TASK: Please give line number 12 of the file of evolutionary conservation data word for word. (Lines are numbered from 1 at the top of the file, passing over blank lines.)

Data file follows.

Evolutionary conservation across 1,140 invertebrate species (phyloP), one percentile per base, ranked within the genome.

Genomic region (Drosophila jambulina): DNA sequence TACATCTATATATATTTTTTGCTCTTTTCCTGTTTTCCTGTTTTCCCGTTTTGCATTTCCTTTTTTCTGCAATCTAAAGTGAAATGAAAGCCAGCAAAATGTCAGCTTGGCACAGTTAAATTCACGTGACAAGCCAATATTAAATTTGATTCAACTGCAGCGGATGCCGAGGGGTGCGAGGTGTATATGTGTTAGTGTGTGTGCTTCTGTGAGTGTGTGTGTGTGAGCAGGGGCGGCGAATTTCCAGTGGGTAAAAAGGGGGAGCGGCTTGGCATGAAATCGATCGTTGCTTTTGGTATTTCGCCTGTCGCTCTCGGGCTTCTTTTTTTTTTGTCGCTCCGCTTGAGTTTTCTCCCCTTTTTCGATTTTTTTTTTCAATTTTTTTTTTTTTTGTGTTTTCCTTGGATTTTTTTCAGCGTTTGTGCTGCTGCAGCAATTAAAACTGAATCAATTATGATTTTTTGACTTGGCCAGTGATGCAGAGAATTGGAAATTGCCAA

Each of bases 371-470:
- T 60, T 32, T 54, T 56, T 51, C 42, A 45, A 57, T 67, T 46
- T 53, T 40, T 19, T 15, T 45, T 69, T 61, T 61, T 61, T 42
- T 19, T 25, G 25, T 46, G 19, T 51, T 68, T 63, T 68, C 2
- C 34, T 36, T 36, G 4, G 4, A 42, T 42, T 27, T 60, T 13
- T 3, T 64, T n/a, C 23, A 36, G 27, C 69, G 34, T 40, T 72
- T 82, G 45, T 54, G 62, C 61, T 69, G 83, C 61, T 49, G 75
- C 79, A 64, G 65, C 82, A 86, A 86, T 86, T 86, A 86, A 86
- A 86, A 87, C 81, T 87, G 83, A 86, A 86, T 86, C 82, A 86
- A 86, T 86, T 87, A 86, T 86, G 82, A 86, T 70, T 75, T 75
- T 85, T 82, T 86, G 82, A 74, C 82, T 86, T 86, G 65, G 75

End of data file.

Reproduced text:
- A 86, T 86, T 87, A 86, T 86, G 82, A 86, T 70, T 75, T 75